Energy Audit For Your Home

by ritasimpson on January 26, 2014

in Home Owner Reference Guide

Saving energy is not only good for the earth; it’s good for your pocketbook. A professional energy audit is the best way to go, but you can also conduct a DIY audit that may reveal the main areas of your home where energy efficiency can be improved.

Regardless of if your home was built in the 1960s or within the last five years, energy-saving technology has evolved so rapidly that it’s worth the time to do a walk through and make any necessary improvements.

Here are some steps you can take on your own:

• Locate and seal air leaks:

The potential energy savings from reducing drafts in a home may range from 5 percent to 30 percent per year, and the home is generally much more comfortable afterward.

Check for indoor air leaks, such as gaps along the baseboard or edge of the flooring and at junctures of the walls and ceiling. Also check for leaks on the outside of your home, especially in areas where two different building materials meet. Look for cracks and holes in the mortar, foundation, and siding, and look for leaks around windows and doors.

Once you’ve found the leaks, you should plug and caulk holes and seal gaps or cracks with the appropriate materials, typically found at your local hardware store or home improvement store.

Make sure you don’t seal up the house too tightly. When sealing any home, you always must be aware of the danger of indoor air pollution and combustion appliance “backdrafts.” Backdrafting is when the various combustion appliances and exhaust fans in the home compete for air. An exhaust fan may pull the combustion gases back into the living space. This obviously can create a very dangerous and unhealthy situation in the home.

In homes where a fuel is burned (i.e., natural gas, fuel oil, propane, or wood) for heating, be certain the appliance has an adequate air supply. Burn marks or soot around the appliance burner or at the vent collar, or visible smoke anywhere in the utility room while the appliance is operating, indicate poor draft. When in doubt, contact your local utility company, energy professional, or ventilation contractor. Learn more about proper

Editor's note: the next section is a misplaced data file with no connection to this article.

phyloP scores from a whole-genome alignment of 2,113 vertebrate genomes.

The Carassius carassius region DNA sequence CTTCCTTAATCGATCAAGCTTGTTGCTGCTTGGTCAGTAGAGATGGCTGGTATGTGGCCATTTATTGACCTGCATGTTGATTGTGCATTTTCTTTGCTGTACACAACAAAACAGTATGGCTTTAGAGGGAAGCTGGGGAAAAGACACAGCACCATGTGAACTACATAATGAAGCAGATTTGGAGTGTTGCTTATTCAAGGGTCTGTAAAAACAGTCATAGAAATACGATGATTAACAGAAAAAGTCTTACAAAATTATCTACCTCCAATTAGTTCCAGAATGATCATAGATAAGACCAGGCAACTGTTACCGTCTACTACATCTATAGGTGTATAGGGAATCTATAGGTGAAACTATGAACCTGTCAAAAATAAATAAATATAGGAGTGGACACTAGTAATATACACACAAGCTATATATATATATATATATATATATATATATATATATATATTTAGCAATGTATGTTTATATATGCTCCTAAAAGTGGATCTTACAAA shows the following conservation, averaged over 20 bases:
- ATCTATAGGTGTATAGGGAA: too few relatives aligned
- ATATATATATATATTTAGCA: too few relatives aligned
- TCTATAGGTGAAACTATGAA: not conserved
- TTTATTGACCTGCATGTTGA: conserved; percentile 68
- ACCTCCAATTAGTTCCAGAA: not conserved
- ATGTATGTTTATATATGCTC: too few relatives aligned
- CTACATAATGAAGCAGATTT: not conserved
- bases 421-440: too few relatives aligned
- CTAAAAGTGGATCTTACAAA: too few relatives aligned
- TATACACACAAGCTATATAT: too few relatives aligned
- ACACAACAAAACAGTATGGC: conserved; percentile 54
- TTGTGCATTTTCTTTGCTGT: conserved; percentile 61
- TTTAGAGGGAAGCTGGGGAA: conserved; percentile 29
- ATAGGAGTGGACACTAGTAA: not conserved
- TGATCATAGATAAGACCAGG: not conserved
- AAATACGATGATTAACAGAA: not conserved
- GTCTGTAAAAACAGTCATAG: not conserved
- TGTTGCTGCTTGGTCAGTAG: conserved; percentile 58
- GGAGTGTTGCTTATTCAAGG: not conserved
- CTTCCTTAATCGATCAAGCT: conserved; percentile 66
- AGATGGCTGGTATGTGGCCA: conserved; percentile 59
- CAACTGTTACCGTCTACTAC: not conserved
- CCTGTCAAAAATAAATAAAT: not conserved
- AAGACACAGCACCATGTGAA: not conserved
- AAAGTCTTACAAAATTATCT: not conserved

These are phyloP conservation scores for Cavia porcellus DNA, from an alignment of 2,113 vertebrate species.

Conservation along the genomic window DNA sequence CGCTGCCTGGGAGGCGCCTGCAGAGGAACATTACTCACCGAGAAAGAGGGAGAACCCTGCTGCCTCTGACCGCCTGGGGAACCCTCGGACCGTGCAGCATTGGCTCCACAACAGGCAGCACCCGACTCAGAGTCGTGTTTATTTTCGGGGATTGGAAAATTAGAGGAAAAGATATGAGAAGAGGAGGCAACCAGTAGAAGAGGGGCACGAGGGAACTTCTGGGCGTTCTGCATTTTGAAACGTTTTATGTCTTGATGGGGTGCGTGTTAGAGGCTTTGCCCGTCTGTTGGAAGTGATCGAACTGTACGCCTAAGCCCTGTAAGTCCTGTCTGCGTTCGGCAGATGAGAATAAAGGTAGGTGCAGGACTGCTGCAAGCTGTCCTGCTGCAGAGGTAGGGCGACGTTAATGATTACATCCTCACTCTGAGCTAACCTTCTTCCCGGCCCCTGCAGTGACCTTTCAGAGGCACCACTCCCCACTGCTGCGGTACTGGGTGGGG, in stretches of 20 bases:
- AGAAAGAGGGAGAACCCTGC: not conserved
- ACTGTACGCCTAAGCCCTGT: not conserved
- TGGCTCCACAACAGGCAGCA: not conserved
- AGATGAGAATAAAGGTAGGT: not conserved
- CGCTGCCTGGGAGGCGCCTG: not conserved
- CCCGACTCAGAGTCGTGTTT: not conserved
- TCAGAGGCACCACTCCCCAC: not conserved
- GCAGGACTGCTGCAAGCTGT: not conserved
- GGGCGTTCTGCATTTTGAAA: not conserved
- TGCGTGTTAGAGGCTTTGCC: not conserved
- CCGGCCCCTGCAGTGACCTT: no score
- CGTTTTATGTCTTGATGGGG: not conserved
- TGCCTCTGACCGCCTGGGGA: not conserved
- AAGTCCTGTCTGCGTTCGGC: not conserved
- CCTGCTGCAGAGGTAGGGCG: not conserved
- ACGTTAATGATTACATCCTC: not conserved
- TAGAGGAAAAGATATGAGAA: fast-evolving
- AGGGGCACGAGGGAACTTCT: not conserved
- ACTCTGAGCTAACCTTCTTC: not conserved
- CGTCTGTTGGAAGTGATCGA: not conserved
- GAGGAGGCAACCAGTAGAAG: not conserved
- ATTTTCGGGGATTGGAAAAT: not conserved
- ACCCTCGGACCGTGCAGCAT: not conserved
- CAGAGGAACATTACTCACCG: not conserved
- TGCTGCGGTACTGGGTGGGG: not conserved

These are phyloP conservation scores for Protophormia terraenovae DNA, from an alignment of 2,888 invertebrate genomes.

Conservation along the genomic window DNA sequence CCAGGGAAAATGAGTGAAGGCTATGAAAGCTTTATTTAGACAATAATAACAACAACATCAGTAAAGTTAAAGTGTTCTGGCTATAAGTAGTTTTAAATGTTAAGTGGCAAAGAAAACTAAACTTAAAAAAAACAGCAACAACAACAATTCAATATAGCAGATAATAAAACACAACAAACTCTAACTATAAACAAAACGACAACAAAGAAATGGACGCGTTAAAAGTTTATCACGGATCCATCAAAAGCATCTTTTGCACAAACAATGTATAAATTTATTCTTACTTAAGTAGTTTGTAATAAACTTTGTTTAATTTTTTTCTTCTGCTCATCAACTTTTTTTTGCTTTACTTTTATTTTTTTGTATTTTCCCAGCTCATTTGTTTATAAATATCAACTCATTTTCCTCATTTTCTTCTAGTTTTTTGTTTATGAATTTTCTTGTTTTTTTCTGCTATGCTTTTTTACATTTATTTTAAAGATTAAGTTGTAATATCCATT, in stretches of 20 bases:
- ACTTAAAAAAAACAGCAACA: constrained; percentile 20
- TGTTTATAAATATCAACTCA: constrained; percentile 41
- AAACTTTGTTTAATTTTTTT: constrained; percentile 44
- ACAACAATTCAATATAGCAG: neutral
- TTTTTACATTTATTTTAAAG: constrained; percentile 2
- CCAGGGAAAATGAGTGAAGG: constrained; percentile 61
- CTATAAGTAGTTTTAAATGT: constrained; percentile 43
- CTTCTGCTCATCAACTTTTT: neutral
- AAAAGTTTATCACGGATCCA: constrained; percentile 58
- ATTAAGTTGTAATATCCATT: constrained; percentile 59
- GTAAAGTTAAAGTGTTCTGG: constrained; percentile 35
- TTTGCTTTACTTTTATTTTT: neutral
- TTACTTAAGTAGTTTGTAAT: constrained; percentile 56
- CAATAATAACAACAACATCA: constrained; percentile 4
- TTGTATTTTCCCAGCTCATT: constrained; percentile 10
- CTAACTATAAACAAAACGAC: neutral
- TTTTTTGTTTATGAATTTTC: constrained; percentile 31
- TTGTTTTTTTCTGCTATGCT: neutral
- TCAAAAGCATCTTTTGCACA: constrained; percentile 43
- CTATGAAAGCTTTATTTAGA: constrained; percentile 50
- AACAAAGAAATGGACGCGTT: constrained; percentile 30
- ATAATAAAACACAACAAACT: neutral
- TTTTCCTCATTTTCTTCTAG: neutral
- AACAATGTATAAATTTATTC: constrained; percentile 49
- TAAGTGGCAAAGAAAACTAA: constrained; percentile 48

• Check your insulation!

If you’re in an older home, the level of ventilation is likely inadequate. The heat and air loss via the ceilings and walls in your home could be very large, depending on when the home was built and what the insulation requirements were at the time.

Make sure the floor of your attic, including the hatch, is insulated, and that the material isn’t crumbling or compacted, which means it has lost its effectiveness. Similarly, check your basement ceiling, as well as basement walls. Hot water pipes and furnace ducts should be insulated, as should exterior walls (determine this by carefully removing the cover from a power plug, or drill a small hole in the back of a closet).

If you live in snow country, an easy check for insulation is comparing how fast the snow melts on your roof compared with the neighbor’s. If it melts quickly, you have poor insulation.

• Check your heating and cooling equipment

Heating and cooling usually account for the biggest home energy loads. To reduce waste, check to see if your furnace filters look dirty. If so, swap them out (usually needed every month or two during the heating season). Or invest in an electrostatic permanent filter, which cuts down on waste and does a much better job of cleaning the air.

If you have central air conditioning, check the coils both inside (usually in the basement) and outside. If they have dirt on them, carefully vacuum it off (you may need to first remove the protective grilles).
Make sure all your vents are open in rooms you want cooled, but close the ones in rooms you hardly use. Ensure vents are clean and unobstructed. Vacuum away any dust.
Examine ductwork for dirt streaks, a signal that you’ll find a leak. You can often fix problems with duct tape or insulation. If your ducts look very dirty or worn, call a professional to get an estimate on a thorough cleaning or replacement.

• Switch to energy-efficient lighting

Energy for lighting accounts for about 10 percent of your electric bill. Examine the light bulbs in your house and consider replacing inefficient bulbs with incandescents, compact fluorescent lamps (CFLs), or light-emitting diodes (LEDs). Your electric utility may offer rebates or other incentives for purchasing energy-efficient lamps.

• Upgrade appliances and electronics

The appliances and electronics you choose and how you use them affect your energy use and costs. Upgrade to energy-efficient items when old ones need replacing. Unplug appliances that aren’t in use to prevent phantom loads.

The The CALIFORNIA ASSOCIATION OF REALTORS®  has a Energy Audit Program called R.E.A.P.  which provides rebates of up to $250 on a Home Energy Rating System (HERS) home energy audit conducted by a certified HERS rater.

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Post by Rita Simpson

Rita has written 468 articles.

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